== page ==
Superyacht owners are facing increased risk and financial uncertainty arising from crew employment claims in France. Crew members are filing termination suits in order to gain favourable financial conditions. Whether the crewmember is a French national or not, and regardless of how the vessel is flagged, superyachts and their crew may well still fall under the auspices of French employment law.

“Ordinarily, when you have an employment contract on board a yacht it is not subject to French law,” starts Jean-Philippe Maslin, associate at Ince & Co. “Typically these employment contracts are bound by the laws of the Cayman Islands, Marshal Islands, or one of the other popular flag states, none of which comply with French termination procedures.”

In order for the vessel and its employees to become subject to French employment law, the aggrieved crew member must prove that there is a sufficient tie between the employment contract and France. The determining factors that relate to the sufficiency of the tie are not explicitly outlined in any French legal text and, rather, rely on a combination of factors and precedent. These factors may include the crewmember’s country of residence, whether or not the yacht spends more than six months a year in France, where charters contracts begin, the designated place of repatriation, where the employee receives payments and so on.

“If an employee successfully claims, before a French employment court, that his/her contract should be governed by French law or, at least, that the termination procedure should have been governed by the French mandatory protection procedure then, automatically, any termination laws relating to the vessels flag become incorrect and the employee is entitled to damages, regardless of the merits of the termination,” explains Maslin.

As a direct consequence of following incorrect termination procedure, crewmembers will be automatically entitled to paid leave and damages. Crewmembers may also arrest yachts as security for their employment claims, pending resolution of the dispute by the Court. Crew members may also choose to claim that they are a victim of ‘hidden employment’, which would have a further negative financial impact on the employer, as well as possible criminal ramifications.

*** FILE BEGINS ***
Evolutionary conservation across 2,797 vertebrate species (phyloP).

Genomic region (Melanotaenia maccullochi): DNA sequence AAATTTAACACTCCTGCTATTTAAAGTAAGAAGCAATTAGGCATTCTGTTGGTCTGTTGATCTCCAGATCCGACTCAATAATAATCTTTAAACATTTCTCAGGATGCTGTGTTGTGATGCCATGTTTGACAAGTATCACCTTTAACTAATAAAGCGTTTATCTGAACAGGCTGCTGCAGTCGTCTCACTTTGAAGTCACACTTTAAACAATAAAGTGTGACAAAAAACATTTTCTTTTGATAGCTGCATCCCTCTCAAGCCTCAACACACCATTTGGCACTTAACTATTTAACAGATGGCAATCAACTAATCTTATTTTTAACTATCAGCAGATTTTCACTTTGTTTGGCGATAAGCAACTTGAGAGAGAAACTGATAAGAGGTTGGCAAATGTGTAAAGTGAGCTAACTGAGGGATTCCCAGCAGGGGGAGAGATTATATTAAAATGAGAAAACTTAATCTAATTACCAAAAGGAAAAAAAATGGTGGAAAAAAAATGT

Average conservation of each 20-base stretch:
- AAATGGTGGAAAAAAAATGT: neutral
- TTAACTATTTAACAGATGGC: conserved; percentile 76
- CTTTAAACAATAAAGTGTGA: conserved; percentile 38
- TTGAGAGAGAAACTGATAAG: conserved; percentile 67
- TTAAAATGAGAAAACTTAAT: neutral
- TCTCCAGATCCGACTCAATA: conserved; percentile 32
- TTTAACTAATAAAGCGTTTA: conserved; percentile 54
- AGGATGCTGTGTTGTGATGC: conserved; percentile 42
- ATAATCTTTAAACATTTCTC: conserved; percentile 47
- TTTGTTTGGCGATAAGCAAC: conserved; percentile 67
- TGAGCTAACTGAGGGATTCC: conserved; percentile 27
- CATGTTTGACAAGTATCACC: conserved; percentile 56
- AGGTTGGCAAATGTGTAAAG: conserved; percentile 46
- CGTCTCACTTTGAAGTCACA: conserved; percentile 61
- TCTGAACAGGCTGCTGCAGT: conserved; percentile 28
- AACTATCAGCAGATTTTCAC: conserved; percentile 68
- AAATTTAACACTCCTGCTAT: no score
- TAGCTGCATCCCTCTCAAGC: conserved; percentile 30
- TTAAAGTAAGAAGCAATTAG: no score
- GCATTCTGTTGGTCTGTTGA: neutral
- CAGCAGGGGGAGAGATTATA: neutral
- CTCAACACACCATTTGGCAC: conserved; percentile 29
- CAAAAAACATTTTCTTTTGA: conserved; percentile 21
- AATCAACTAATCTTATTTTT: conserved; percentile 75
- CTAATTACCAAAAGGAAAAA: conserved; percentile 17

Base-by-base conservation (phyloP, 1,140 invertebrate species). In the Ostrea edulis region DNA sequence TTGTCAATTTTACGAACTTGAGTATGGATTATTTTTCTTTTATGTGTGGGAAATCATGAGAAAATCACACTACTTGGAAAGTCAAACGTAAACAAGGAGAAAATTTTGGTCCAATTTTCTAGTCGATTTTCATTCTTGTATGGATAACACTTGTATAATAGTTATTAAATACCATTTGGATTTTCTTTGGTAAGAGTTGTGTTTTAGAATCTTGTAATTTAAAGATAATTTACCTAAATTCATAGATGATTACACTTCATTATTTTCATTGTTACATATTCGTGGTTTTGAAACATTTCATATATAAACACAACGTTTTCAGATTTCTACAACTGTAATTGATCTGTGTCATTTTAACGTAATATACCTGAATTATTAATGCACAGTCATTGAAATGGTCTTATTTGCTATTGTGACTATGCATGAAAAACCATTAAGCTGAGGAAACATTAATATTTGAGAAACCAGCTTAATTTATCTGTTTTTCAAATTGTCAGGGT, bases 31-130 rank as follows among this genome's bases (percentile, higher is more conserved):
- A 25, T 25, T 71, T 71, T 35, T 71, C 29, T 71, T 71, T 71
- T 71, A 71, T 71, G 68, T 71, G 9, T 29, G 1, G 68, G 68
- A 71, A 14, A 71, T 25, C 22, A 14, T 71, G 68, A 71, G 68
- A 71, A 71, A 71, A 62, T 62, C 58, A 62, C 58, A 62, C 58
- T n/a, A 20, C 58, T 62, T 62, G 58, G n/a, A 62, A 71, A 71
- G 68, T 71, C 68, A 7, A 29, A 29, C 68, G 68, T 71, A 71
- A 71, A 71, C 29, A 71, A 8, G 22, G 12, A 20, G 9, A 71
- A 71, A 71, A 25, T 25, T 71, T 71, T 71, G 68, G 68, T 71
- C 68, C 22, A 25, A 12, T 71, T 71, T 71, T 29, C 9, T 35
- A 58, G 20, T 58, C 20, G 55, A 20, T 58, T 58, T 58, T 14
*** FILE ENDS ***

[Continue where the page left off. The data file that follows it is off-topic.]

If a crewmember claims that his/her employment was ‘hidden’, it means that the employer did not declare their employment with the French authorities, most notably the social security authorities. When you employ a French worker you need to declare his/her employment with the necessary authorities and pay social security contributions. Under French law, failure to provide social security contributions will mandatorily result in a payment of six months of wages as damages to the aggrieved employee.

“If you win the initial wrongful termination suit, it is possible that you will win the second,” continues Maslin. “Normally, the claimant would need to prove that the employer voluntarily hid the employment, for example by refusing to register the employee with the appropriate authorities despite an official request to do so from the employee. However, some Courts are more lenient and may consider that the absence of declaration is proof in itself of the intent of the employer to hide the employment.”

In order to avoid the risk of false termination claims a yacht may voluntarily engage in the protective termination procedures employed by French employment courts. This procedure includes a preliminary hearing, followed by a notice of termination with motivations for doing so, as well as severance pay and a certificate that proves the employment.


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